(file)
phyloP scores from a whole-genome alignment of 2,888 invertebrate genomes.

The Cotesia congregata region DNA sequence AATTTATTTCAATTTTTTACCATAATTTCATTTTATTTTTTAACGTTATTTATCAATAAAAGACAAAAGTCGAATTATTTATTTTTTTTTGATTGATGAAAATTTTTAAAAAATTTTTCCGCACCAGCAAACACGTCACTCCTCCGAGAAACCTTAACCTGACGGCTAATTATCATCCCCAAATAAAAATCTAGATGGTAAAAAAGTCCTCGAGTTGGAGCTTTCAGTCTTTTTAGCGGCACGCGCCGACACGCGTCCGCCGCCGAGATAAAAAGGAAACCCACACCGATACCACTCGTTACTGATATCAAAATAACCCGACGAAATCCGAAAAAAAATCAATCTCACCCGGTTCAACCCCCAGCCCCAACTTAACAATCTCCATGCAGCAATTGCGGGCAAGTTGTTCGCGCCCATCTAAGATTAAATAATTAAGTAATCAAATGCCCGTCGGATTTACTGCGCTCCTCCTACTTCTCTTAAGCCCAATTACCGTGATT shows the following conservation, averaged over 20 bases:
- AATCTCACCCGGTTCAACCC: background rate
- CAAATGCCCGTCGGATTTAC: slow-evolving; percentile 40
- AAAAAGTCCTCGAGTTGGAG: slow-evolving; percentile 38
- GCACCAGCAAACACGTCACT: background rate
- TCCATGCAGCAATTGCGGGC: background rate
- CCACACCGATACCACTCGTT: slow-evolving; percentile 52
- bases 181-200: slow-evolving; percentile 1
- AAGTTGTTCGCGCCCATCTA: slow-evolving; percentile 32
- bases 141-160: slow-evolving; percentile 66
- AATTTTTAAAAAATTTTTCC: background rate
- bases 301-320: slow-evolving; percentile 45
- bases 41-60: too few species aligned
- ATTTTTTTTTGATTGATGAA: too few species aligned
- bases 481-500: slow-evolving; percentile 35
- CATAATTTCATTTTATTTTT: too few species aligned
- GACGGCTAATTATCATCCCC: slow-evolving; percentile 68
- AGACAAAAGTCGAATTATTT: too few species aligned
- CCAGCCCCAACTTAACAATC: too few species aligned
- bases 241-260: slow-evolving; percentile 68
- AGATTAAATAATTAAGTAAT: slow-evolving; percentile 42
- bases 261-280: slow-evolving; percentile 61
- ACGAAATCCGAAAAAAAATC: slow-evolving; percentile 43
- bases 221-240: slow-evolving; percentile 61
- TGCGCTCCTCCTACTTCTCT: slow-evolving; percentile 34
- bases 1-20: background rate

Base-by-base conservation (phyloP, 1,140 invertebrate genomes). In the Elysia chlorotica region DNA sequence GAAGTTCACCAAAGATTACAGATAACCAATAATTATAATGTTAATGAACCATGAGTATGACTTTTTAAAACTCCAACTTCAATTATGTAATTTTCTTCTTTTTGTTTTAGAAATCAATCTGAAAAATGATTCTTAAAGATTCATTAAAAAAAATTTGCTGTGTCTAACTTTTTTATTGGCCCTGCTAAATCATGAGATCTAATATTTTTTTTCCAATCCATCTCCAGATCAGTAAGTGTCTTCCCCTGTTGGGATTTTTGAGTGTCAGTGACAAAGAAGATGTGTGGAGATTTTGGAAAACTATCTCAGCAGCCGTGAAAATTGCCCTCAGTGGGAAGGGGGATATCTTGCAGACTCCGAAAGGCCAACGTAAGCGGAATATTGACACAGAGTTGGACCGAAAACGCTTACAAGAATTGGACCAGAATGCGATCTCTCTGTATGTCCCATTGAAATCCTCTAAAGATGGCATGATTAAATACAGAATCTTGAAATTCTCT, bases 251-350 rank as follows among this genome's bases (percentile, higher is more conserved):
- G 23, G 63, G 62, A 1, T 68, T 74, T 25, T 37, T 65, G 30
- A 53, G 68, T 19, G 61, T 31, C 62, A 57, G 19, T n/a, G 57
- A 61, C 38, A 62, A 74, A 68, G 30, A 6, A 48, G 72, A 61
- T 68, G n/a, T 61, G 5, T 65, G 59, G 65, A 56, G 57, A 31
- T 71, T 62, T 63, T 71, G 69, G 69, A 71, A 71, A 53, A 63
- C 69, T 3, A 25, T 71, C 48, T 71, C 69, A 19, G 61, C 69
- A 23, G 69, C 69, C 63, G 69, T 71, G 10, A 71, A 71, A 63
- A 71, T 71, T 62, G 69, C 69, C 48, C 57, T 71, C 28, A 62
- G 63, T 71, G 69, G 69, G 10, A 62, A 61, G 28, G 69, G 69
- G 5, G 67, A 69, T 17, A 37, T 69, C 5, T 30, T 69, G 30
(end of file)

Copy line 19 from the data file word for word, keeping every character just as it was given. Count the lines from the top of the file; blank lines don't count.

- AGACAAAAGTCGAATTATTT: too few species aligned